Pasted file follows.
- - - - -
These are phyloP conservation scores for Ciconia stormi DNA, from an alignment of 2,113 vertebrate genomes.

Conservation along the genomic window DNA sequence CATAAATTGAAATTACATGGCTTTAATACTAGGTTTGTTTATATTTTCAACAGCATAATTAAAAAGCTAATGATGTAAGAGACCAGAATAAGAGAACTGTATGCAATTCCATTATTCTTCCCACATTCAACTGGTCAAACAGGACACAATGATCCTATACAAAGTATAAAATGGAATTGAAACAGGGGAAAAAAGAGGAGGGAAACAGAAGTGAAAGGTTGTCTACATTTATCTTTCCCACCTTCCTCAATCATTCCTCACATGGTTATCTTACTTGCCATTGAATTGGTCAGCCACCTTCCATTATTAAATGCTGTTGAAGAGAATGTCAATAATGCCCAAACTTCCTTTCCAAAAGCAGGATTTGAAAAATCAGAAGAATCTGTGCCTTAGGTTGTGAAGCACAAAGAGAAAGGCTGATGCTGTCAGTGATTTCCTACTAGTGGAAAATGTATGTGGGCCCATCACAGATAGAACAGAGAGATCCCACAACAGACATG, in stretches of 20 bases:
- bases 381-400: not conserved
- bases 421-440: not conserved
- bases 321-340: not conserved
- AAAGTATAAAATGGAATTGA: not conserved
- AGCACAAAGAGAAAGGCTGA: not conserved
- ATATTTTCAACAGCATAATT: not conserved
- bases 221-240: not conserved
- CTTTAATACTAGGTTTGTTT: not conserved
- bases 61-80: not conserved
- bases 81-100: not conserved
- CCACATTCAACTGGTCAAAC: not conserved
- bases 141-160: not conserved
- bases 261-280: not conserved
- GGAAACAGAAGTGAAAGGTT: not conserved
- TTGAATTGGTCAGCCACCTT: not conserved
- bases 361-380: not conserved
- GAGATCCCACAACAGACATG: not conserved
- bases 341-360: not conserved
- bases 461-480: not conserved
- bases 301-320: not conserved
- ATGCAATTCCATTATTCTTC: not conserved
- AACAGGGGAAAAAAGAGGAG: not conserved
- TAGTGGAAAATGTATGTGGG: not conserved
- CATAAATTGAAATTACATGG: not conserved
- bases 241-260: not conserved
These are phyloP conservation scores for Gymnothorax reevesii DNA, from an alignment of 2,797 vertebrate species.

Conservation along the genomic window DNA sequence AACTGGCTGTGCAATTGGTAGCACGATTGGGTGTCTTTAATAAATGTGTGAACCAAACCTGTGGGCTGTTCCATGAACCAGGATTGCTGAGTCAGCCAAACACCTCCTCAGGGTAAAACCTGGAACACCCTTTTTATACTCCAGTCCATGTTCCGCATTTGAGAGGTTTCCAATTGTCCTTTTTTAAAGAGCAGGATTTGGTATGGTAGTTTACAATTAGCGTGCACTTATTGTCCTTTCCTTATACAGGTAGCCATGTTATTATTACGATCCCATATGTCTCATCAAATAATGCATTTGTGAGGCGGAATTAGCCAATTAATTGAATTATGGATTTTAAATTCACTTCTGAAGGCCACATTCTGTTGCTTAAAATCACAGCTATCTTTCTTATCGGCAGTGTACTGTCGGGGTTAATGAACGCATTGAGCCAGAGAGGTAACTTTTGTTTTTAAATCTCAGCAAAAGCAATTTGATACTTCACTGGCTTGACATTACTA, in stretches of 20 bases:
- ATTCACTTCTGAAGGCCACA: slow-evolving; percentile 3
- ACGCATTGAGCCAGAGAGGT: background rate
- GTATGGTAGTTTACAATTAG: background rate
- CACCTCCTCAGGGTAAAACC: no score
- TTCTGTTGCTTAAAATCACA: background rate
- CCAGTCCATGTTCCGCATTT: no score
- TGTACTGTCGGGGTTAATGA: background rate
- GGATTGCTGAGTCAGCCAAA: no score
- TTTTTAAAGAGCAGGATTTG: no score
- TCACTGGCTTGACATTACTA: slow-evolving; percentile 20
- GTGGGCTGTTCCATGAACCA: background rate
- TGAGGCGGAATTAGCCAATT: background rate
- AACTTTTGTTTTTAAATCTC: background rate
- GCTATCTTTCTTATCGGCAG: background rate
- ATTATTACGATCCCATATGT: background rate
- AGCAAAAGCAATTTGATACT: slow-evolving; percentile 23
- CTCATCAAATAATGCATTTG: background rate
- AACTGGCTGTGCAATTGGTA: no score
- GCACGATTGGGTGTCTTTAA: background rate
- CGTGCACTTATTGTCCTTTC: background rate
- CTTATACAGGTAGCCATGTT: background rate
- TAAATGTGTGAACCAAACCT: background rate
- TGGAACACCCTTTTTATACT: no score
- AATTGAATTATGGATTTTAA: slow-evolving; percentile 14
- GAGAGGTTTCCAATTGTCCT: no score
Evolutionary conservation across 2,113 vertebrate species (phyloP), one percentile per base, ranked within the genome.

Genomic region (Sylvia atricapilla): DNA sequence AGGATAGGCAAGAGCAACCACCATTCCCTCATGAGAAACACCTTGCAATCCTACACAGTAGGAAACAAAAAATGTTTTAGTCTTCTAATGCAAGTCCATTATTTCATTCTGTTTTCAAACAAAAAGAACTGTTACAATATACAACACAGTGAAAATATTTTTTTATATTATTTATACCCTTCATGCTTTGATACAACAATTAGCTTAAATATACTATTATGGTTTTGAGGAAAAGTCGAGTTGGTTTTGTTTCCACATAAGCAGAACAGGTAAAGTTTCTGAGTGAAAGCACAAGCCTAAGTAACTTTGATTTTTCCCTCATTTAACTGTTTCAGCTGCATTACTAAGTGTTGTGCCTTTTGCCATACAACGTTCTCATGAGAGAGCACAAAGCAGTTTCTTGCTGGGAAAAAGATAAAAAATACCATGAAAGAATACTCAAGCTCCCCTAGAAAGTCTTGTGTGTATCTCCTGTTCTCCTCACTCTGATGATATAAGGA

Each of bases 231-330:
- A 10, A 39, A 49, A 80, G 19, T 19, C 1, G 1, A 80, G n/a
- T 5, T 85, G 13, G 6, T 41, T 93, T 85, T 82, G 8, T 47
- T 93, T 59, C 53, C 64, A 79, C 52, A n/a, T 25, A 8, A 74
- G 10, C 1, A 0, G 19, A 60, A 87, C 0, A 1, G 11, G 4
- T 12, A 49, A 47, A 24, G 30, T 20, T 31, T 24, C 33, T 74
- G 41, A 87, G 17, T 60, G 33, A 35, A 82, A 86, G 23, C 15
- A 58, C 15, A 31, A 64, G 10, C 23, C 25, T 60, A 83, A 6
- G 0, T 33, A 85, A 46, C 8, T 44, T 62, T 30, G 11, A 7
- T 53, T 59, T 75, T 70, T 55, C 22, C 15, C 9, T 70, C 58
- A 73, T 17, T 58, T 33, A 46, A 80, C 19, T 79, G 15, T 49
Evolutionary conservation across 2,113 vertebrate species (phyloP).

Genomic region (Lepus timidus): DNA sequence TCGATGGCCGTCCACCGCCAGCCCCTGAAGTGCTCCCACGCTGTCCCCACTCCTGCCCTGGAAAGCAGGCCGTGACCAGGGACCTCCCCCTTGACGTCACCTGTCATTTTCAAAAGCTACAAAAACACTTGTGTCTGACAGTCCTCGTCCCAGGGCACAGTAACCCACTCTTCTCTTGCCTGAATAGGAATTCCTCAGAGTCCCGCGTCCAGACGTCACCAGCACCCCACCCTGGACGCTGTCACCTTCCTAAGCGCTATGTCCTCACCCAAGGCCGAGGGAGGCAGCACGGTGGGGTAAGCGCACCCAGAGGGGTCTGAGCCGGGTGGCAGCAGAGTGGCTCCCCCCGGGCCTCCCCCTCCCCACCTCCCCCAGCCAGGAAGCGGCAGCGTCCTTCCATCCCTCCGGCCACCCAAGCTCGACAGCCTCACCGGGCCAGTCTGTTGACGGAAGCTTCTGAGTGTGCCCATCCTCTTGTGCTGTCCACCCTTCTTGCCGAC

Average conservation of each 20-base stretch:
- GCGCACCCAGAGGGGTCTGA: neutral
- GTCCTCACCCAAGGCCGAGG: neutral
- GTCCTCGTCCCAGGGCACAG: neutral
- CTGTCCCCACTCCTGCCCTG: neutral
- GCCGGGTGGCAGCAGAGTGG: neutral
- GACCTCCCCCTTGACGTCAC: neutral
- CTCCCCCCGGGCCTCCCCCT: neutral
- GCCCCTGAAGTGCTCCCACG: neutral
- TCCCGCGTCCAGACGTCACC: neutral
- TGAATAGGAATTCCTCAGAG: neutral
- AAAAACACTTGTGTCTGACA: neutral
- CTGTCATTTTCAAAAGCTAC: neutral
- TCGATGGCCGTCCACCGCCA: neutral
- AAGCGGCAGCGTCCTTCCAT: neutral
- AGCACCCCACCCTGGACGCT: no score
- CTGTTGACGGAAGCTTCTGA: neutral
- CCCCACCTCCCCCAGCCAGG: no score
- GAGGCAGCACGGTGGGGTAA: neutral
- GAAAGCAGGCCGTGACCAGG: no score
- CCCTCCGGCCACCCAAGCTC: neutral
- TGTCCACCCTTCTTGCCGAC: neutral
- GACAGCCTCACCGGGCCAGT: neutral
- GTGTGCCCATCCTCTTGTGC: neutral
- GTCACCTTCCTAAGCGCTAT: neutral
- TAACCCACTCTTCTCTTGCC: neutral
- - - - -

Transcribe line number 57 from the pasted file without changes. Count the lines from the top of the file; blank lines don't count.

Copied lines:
Each of bases 231-330: